As to appellee's second issue, we find that appellee waived the right to appeal the appellants' alleged untimely filing of exceptions because he failed to raise the objection at the lower court level. Even if it were necessary for us to address the issue, however, we would find it to be meritless. Rule 6.1 of section 8 of the Dauphin County Orphans' Court Rules provides that the parties must file exceptions to the master's report within ten (10) days after receipt of notice from the master. The record reflects that appellants received notice from the master on January 9, 1980. Since the date of service is not included in the computation, 1 Pa.C.S.A. § 1908,*fn1 the exceptions should have been filed January 19, 1980. However, January 19, 1980 fell on a Saturday; therefore, the appellants' exceptions were timely filed on Monday, January 21, 1980. See 1 Pa.C.S.A. § 1908.
Since the second half of appellee's second issue deals with whether the court made an error of law in awarding simple rather than compound interest, we will defer discussion of that point until we reach appellants' second issue, infra, which addresses that question.
In their cross-appeal, appellants state the first issue for our consideration as follows:
I. Should the exceptions to the master's report filed by appellee-guardian be dismissed on the basis that the exceptions were improperly filed and in such improper form that the appellants were denied the opportunity to adequately respond?
Brief for Appellants at 3.
As with appellee's first issue, we find that the lower court adequately addressed this issue, and we find no need to discuss it further.
Appellants' second issue is:
II. Should a guardian that has been unjustly enriched by the wilful abuse of his position be held liable for the legal rate of interest as compounded to reflect the income that his wards would have received if the guardian had
[ 327 Pa. Super. Page 324]
properly discharged his duty to accumulate the income and assets of the guardianship?
Brief for Appellants at 3.
Both the master and the lower court indicated that the facts of the instant case would justify the compounding of the interest payable to the appellants-wards. Nevertheless, both held that 20 Pa.C.S.A. § 3544*fn2 and the Pennsylvania Supreme Court's holding in Mintz Trust, 444 Pa. 189, 282 A.2d 295 (1971) made an award of compound interest in the instant case impermissible. We agree.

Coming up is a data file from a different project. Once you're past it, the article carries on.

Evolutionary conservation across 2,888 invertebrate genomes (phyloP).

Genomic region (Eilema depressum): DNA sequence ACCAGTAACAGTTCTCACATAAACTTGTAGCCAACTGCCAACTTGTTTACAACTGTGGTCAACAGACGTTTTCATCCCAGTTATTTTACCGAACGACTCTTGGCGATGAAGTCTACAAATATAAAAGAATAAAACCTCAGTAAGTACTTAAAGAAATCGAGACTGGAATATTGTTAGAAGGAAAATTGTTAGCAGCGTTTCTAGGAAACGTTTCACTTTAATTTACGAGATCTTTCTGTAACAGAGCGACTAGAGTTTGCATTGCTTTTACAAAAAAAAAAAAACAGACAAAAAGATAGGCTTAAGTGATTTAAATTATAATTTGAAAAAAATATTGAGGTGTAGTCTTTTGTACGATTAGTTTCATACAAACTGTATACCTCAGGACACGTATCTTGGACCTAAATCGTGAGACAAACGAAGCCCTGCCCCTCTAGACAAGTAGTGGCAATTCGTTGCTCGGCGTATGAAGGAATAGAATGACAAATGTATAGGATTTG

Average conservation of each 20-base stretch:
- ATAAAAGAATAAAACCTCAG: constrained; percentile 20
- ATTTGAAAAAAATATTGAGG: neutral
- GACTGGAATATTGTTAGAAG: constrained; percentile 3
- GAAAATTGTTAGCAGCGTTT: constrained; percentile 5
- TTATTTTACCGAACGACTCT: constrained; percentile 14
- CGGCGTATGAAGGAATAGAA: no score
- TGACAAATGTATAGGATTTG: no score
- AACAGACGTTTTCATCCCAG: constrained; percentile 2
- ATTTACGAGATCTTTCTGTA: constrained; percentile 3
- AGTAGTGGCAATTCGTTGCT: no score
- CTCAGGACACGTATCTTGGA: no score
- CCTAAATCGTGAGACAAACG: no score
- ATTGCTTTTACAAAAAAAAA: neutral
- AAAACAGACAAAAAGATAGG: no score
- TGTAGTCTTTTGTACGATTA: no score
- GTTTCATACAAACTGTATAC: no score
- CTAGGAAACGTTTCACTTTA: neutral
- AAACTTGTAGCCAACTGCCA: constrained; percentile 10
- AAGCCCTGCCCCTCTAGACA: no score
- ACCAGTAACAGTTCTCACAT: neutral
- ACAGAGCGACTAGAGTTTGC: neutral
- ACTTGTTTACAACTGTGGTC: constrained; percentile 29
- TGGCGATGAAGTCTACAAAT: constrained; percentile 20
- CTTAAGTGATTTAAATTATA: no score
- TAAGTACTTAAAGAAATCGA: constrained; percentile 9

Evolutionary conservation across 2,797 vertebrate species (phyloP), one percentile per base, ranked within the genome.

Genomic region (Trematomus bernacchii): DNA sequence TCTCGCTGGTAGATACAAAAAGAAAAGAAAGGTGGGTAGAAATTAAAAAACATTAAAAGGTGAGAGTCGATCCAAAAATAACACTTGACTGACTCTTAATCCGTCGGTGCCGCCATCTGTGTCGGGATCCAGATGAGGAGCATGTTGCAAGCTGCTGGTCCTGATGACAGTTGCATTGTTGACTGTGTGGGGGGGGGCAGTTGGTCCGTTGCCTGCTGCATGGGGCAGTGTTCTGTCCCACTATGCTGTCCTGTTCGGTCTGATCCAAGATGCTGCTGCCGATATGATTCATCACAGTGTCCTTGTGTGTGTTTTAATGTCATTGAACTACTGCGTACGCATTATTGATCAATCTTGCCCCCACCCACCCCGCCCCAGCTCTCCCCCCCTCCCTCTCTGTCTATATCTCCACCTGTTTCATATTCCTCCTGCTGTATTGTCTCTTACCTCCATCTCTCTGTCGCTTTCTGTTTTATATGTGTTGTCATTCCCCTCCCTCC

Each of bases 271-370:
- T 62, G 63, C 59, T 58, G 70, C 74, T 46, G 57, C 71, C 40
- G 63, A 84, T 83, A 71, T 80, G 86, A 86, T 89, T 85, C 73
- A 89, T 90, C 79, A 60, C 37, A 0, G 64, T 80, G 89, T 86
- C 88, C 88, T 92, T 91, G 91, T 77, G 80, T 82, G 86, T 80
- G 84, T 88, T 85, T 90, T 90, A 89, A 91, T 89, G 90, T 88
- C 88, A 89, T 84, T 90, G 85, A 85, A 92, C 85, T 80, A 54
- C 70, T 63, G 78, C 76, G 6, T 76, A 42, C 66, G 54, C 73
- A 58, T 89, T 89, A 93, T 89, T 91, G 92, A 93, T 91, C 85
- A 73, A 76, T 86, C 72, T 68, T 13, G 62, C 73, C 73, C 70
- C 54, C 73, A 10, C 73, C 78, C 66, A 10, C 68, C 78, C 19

In Mintz Trust, supra, Dorothy Mintz brought suit against her brothers concerning the administration of a trust of which the brothers were the trustees and she was the beneficiary. Dorothy alleged, inter alia, that the trustees made an improper loan out of the trust funds. The principal of the loan together with simple interest was repaid. On appeal, Dorothy argued that she was entitled to compound interest instead of the mere simple interest she had obtained. Our supreme court held:
As a matter of policy, we believe appellant's position is the correct view. Section 207 of the Restatement (Second) of Trusts, provides in relevant part:
(2) Where the trustee is chargeable with interest, he is chargeable with simple and not compound interest, unless
(a) he has received compound interest, or
(b) he has received a profit which cannot be ascertained but is presumably at least equal to compound interest, or
(c) it was his duty to accumulate the income.
Comment d on Subsection (2) states:
If the trustee uses trust funds in his own business and it does not appear how much he has earned thereon, he is ordinarily chargeable with compound interest on the ground that he probably received a return from
[ 327 Pa. Super. Page 325]
the trust fund so used at least equal to compound interest.
At a time when more is rightly being expected of those in fiduciary positions, we believe the Restatement's view is preferable. However, we are not free to adopt this position. Section 754 of the Fiduciaries Act of 1949 states:
A personal representative who has committed a breach of duty with respect to estate assets shall, in the discretion of the court, be liable for interest, not exceeding the legal rate on such assets.
Act of April 18, 1949, P.L. 512, art. VII, § 754, 20 P.S. § 320.754. This section is made equally applicable to trustees and trust funds by Section 983 of the same Act. See Act of April 18, 1949, supra, 20 P.S. § 320.983(11).*fn3 We therefore conclude the hearing judge's disposition of this issue was proper.*fn4
Id., 444 Pa. at 205-06, 282 A.2d at 303-04 (quotations omitted).
We note that Mintz Trust has never been overruled nor even criticized.*fn5 Also, the statute referred to was re-promulgated
[ 327 Pa. Super. Page 326]
after the Mintz Trust opinion was filed. Therefore, we feel that the statute and its interpretation in Mintz Trust are still valid and that we are bound by them. Thus, we affirm the order of the lower court.